This public repo is gold, and the table of contents plus this repo alone would be worth the price of the book.

If I were to go back and read this book again, I would not read it sequentially from cover to cover. Instead, I would use the table of contents to find the chapter containing the topic I wanted to learn about. Then, I would go to the repo and dig through the chapter file to find the code example demonstrating that topic. I would study the code example, referring to the inline comments for tactical understanding, and referring back to the book for strategic and theoretical understanding.

Like, these docstrings are as good as docstrings on actively maintained and widely used open source libraries:

The authors also do a much better job of naming variables, extracting methods, and dividing responsibilities between classes than most data science/machine learning code I’ve seen (I’ve written, adjusted, and audited machine learning models as part of my job for several years). If I came onsite and this was the code that the data science team had to show me, I would jump for joy. The other really lovely thing about these examples is that the authors share them in Jupyter notebooks such that I can fork the repo and run the models myself.

I would go so far as to say that I would pay $$BANK$$ for this exact book as a series of Jupyter notebooks instead of a Kindle book. I could read along and then actually run the code samples inline. The book becomes really valuable to me when it:

  1. Explains the formulae verbally as well as numerically
  2. Links out to proofs, rather than leaving them as an exercise for the reader
  3. Links out to explanations of prerequisite knowledge, rather than an inline explanation
  4. Ensure copious logging in the code samples such that when the reader runs them, they see what’s happening in real time.

This last one gets tricky if we want to add any explanations or visualizations that don’t come with the PyTorch modules. Here’s why: logging functionality adds code that doesn’t have to do with the thing the authors are trying to demonstrate (the models in PyTorch). Anytime you add code that doesn’t contribute to the core functionality, you risk distracting people on the non-core part. Logging is particularly notorious for this because it’s tough to abstract away: you sorta have to intersperse lines in your core code to do it.

Now, we could get around that with this code with a clever combination of inheritance and decorating. But I’m using the word “clever” deliberately, and in programming, when we say that word, it’s not a good thing. And if we’re including in the target audience a math specialist who knows just enough Python to get their work done, it’s a bad, bad thing. So we’d have to think really carefully about our audience and the tradeoffs of logging for procedural model clarity versus actual code clarity.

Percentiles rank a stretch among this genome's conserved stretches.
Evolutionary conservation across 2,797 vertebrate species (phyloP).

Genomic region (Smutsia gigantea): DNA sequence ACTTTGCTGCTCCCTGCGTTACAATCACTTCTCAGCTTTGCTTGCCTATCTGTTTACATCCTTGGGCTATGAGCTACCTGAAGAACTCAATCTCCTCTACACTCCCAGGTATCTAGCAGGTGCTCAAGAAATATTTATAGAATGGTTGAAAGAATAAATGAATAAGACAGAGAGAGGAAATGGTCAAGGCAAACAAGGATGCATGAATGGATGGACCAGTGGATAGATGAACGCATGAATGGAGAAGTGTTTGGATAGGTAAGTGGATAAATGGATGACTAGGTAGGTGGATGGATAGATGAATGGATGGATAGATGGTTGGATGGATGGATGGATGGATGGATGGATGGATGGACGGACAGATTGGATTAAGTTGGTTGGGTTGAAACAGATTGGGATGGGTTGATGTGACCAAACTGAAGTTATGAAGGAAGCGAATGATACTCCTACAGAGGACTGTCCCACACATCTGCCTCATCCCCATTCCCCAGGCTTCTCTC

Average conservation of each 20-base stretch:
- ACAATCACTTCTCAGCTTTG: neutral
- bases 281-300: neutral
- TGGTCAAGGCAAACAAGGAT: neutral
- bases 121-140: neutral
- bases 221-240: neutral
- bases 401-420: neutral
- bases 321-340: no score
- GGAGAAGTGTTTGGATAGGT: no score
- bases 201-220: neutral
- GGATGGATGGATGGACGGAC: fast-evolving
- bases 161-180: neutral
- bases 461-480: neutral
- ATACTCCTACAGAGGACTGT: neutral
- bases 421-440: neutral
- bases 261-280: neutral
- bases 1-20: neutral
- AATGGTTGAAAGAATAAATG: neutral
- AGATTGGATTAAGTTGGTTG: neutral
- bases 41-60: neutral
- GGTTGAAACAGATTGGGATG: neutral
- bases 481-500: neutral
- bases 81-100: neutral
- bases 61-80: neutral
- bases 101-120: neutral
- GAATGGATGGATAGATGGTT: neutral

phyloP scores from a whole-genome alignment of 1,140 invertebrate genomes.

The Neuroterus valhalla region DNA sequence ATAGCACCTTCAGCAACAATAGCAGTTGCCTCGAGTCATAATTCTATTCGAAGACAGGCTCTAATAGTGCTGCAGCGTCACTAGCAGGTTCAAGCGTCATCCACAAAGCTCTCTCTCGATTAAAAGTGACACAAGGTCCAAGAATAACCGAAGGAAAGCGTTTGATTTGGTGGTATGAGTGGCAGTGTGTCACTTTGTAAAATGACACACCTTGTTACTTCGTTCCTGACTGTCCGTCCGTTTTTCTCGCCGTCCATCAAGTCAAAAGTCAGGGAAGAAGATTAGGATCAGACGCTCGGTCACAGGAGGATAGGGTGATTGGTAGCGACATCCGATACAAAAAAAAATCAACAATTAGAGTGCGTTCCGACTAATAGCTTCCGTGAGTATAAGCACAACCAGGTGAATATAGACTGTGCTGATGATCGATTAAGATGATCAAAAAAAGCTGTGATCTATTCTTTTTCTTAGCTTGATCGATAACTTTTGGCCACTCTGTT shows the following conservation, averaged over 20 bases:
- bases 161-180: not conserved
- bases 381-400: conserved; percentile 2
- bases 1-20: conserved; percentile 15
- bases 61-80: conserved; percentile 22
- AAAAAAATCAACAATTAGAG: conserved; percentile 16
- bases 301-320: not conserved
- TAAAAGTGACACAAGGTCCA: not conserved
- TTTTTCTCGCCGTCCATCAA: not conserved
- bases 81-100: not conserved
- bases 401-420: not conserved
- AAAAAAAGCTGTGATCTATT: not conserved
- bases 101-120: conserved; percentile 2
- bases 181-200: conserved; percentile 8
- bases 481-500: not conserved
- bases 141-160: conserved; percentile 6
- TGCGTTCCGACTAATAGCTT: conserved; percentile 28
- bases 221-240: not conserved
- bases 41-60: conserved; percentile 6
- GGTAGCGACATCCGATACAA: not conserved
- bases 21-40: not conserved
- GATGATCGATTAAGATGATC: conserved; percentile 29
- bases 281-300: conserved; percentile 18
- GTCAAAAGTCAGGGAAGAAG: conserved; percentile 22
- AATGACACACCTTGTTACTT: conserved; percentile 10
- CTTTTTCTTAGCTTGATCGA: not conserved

I could talk about that all day, but I won’t. I want to get to one other fantastic thing about this book.

The book includes references in a thoughtful, contextually relevant way.

Each chapter includes recommendations for additional reading. Books commonly do this with a superscripted footnote and that’s it. But this book goes further: it explicitly says “if you want to learn more about X, check out this book and/or this paper.” It gives an idea of when various innovations in machine learning were made, and why. It also provides community context such as ‘Check out this book by the person who came up with this idea.2

So by the time I get to the list of sources, I know which ones I’m looking for. For me, this goes a long way toward making information stick. I only wish the book had taken advantage of its online format and linked these additional resources directly, rather than with citations alone. That’s another thing that a Jupyter Notebook version of the publication could do with ease.

As a practitioner, I’d take a code-focused approach to this book.

That is, in my view, its strongest asset, and one that could be better leveraged if the book were published in formats that centered the code samples more than the text. That said, the interspersed text provides valuable context—especially the references, which would benefit (in my view) from direct links.

1. I give very few pieces of prescriptive advice about instructive writing, but this is one: words like simply, obviously, easy, just, and straight-forward are almost never necessary, and in fact almost never add anything to your instructive writing, and you should remove them.

2. Obligatory reminder here that when a piece of writing says “So-and-so came up with the idea,” what it usually means is “So-and-so is the least disputed candidate publicly accredited with coming up with the idea.” Those two things are different, and historical memory of who came up with something is wildly political, frequently inaccurate, and laughably reductionist in most cases. We’ve talked a bit about why that happens right here (warning: don’t read this if you’re an Elon stan), but for more context, I can’t recommend Mar Hicks’ work highly enough.

If you liked this piece, you might also like:

The rest of the machine learning category on this blog

Perhaps some of the other books I’ve done reader’s guides for

This recent piece, though it’s not my favorite, about how to be a 10x developer